Remember Us!

There’s a fascinating story from World War Two about the world’s biggest battleship (until that time) and its fate. The German Navy wasn’t up to the task of fighting both the British and French navies. They intended the Bismarck, their biggest battleship, to attack only supply convoys. Bismarck spent most of its existence hiding from the British Navy.

When Bismarck finally came out of hiding, it was hunted down and sunk in less than a week. Oh, sorry, I should have posted a spoiler alert. :E Of course, in its first encounter after coming out of hiding, it did sink the powerful British battleship HMS Hood. Out of Hood’s crew of 1400 men, only three survived.

The number of mistakes, weather interferences, technology advantages, disadvantages, and malfunctions throughout the Bismarck’s “death mission” is astounding.

Historian Walter Mow confirmed what the History Channel (link below) said: what doomed the Bismarck was an attack by British biplanes manufactured in the 1930s – nine Swordfish, flying from the British aircraft carrier HMS Victorious. Britain built aircraft carriers for the first time in the late 1930s, in the knowledge that Germany was re-arming.

Most sources seem reluctant to mention it, but two did confirm this incident: “Unfortunately [the Swordfish] had not been advised that the cruiser HMS Sheffield was on the scene and in their first attack launched all their torpedoes at her. Only good fortune prevented an epic Royal Navy disaster because the magnetic torpedoes failed to explode.”

Their second attempt, however, resulted in damage to Bismarck’s rudder, making it impossible to steer with the rudder. Bismarck was limping toward France for repairs when the entire British fleet was sent to hunt it down. The damage slowed Bismarck down enough for HMS Rodney, HMS King George V, and heavy cruisers Norfolk and Dorsetshire, to catch up to and sink the Bismarck at 10:39 am on May 27th, 1941, after almost two hours of constant shelling, with the assistance of two more torpedo-bomber attacks.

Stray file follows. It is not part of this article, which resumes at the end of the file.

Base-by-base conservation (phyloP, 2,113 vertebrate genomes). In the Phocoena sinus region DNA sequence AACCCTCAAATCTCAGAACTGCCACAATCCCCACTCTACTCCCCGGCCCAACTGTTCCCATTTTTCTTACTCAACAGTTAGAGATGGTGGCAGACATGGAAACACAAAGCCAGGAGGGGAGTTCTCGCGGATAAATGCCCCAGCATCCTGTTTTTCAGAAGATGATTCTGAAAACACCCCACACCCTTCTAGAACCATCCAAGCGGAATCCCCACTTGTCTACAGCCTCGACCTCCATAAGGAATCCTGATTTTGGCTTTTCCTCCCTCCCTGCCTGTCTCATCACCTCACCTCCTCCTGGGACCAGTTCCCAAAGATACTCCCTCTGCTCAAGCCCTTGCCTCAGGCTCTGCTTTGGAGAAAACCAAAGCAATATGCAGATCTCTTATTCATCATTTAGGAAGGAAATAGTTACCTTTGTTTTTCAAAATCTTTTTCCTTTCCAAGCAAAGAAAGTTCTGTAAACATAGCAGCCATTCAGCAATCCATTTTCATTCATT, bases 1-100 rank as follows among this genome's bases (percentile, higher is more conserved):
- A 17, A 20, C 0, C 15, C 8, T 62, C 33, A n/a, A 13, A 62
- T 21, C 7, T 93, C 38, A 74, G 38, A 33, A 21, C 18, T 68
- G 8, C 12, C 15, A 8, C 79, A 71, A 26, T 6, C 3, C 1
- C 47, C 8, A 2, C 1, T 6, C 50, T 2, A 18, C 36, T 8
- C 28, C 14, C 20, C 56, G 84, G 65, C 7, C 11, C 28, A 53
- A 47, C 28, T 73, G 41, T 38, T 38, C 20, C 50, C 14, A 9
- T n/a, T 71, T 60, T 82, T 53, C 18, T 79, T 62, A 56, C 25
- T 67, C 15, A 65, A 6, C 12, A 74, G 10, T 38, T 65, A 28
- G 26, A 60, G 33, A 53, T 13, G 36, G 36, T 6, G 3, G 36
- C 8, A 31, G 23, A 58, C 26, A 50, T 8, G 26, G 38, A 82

“The Swordfish … was obsolete before the war started.” (History Channel comment) It was a fragile fabric-wing aircraft. It was slow. Yet somehow, per the Aviation History Online Museum, “Despite being antiquated, it sank more Axis tonnage than any other Allied plane during World War II and served from the beginning of the war until the end.”  In fact, the slow speed of the Swordfish was probably one reason that all of them made it back to the carrier after their bombing runs: the Bismarck incorporated automatic speed compensators for their anti-aircraft guns, and they didn’t calculate slowly enough to get on target. 😀

Like Walt said, “Us oldsters still have a role to play.”

The Aviation History Online Museum says, “The Swordfish also had the capability to serve as a dive-bomber, perform night missions, and pioneered the use of Air to Surface Vessel (ASV) radar. It was nicknamed ‘Stringbag’ as it was compared to a housewife’s string shopping bag, common at the time, due to its ability to carry an unlikely combination of loads. The nickname was meant as a compliment.”

There is an excellent hour and a half History Channel documentary here
 of the Bismarck’s manufacture, life, and sinking. It’s actually an entertainment-quality movie, if you like military history. I enjoyed it immensely and recommend it enthusiastically. It includes a lot of actual battle footage, interviews with the last surviving members of the RAF and Royal Navy warriors who fought the Bismarck, and survivors from the Bismarck.